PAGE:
02.08.2022 By Lori J. Schock, Director, Office of Investor Education and Advocacy, U.S. Securities and Exchange Commission

Don’t Get Scammed by Investment Fraud on the Internet

Social media and the Internet have become important tools for investors—both younger and older. Searching for stock research, guidance on investment strategies, and the latest business news are just some of the uses. Discussing and chatting about stock picks are others. Social media and the Internet provide not only a wealth of information for investors but also opportunities for those looking to take advantage of innocent victims

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Don’t Get Scammed by Investment Fraud on the Internet

Social media and the Internet have become important tools for investors—both younger and older. Searching for stock research, guidance on investment strategies, and the latest business news are just some of the uses. Discussing and chatting about stock picks are others. Social media and the Internet provide not only a wealth of information for investors but also opportunities for those looking to take advantage of innocent victims.

Scam artists use social media and the Internet to conduct complex frauds and schemes that even the most seasoned investor may have trouble detecting. They spread false or misleading information and conceal their identities or even impersonate credible sources of market information. They may even create a webpage that uses a company’s logo, links to a company’s actual website, or references the name of a real person who works for the company. The Internet allows fraudsters to reach wide audiences—even global—with minimal effort and at low cost often with just the click of a send button.

While fraudsters are constantly changing the way they conduct schemes, there are things you can do to help protect yourself. 

Keep Your Eye Out for These Common Scams

Here are examples of the types of schemes you should be on the lookout for when using social media and the Internet:

  • Unsolicited Offers to Invest. Investment fraud criminals look for victims on social media sites, chat rooms, and bulletin boards, often through an unsolicited sales pitch, meaning you didn’t ask for it and don’t know the sender. By using spam, personalized messages can reach millions of unknowing victims. If you see a new unsolicited post on your wall, a tweet mentioning you, an e-mail, or any other unsolicited communication regarding a so-called investment opportunity, you should exercise extreme caution.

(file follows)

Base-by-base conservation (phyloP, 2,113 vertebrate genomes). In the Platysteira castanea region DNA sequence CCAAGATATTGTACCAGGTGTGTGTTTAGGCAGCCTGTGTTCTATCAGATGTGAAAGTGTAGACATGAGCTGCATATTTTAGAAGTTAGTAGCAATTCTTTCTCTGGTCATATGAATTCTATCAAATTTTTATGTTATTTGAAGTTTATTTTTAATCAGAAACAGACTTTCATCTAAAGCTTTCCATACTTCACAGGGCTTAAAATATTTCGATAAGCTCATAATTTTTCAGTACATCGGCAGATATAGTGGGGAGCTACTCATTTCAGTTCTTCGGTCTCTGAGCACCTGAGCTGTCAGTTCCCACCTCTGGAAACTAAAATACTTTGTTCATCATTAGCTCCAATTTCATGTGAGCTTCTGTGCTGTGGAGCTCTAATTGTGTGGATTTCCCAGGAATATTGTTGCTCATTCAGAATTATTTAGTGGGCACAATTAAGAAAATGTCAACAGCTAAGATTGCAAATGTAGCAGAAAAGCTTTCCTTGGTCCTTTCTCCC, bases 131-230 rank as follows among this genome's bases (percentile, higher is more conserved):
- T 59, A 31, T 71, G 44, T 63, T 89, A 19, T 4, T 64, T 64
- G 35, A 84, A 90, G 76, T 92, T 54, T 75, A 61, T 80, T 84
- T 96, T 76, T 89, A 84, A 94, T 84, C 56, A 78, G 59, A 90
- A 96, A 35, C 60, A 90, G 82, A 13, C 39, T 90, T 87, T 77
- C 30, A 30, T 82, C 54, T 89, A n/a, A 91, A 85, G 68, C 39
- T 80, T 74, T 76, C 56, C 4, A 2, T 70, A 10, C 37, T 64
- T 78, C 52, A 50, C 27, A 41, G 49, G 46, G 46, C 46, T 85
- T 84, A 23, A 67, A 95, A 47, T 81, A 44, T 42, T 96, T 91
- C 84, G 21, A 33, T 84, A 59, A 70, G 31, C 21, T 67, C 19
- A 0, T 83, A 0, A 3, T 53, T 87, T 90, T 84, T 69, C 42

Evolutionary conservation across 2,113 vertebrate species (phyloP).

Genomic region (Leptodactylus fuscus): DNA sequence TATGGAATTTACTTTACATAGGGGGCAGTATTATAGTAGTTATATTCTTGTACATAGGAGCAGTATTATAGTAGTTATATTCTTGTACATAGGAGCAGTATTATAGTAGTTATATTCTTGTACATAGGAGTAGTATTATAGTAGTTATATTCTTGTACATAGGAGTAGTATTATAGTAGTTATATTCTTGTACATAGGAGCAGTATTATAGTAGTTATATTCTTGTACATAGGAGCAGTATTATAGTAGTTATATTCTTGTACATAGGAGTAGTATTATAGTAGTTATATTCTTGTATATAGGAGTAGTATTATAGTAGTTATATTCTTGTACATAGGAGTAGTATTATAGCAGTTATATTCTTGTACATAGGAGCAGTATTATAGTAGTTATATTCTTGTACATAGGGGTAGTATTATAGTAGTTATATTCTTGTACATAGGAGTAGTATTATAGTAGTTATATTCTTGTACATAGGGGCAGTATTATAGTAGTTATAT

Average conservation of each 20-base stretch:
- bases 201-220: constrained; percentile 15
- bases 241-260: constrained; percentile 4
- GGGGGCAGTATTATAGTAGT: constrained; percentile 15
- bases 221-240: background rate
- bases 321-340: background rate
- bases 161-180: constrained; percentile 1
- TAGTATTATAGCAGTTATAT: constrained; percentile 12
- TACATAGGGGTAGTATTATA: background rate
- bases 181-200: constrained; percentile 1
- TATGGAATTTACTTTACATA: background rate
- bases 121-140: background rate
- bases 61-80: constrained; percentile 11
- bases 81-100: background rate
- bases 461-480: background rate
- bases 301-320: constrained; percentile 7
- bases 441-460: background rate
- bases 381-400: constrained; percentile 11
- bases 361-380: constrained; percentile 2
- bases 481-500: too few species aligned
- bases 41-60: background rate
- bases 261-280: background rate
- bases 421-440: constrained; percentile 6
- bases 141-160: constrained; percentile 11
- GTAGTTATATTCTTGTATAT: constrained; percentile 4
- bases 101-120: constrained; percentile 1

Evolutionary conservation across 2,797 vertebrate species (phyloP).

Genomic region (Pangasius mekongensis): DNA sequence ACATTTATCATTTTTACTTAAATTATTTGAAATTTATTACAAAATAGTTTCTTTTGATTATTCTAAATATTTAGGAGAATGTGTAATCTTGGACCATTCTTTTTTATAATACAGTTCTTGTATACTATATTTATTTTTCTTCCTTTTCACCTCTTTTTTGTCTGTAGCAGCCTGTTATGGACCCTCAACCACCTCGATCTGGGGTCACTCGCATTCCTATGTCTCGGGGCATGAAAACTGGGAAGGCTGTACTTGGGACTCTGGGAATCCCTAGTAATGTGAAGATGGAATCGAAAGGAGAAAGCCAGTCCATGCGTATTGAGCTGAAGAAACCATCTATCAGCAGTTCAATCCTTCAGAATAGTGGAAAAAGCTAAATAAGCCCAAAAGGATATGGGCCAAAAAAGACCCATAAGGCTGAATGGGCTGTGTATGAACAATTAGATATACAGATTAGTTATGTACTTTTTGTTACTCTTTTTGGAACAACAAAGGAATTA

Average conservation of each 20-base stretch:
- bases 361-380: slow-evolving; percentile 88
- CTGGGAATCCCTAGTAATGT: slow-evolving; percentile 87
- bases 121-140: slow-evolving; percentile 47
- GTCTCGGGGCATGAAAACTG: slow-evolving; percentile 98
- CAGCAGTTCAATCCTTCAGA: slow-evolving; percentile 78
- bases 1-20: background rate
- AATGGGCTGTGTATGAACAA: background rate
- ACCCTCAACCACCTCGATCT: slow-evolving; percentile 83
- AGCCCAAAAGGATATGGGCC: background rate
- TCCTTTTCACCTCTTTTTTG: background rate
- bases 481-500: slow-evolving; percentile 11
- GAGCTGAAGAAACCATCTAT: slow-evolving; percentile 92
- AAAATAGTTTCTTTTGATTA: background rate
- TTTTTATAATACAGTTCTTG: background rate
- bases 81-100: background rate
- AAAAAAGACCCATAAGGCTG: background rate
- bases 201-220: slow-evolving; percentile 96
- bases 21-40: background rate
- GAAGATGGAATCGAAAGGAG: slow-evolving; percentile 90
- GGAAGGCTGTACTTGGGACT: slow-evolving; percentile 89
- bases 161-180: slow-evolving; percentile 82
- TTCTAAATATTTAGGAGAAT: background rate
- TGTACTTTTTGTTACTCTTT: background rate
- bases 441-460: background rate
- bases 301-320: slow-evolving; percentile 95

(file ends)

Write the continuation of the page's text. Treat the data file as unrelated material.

• Spreading False and Misleading Company Information. Fraudsters may exploit social media, such as Facebook, Twitter, bulletin boards, and chat rooms, by spreading false and misleading company information to affect a stock’s share price. The false or misleading rumors may urge investors to buy a stock quickly or sell before the price goes down. For example, in a pump-and-dump scheme, promoters “pump” up the stock price by spreading positive rumors that incite a buying frenzy and then quickly “dump” their own shares before the hype ends. Typically, after the promoters profit from their sales, the stock price drops and the remaining investors lose money.  


  • Fraudulent Online Investment Newsletters. While there are many legitimate investment newsletters, others are used to deceive investors. Online newsletters often are paid by companies to tout or recommend their stocks, which isn’t illegal if the newsletters disclose who paid them to promote the stock. Fraudulent newsletters will claim to offer independent, unbiased recommendations, but fail to explain conflicts of interest (or biases), including financial incentives they receive that influence their investment recommendations. Newsletters may also misrepresent the success of their investment recommendation’s track record. What makes it even harder to spot fraudulent newsletters is that many are advertised on legitimate websites, including the online financial pages of news organizations, and this does not make them any less fraudulent.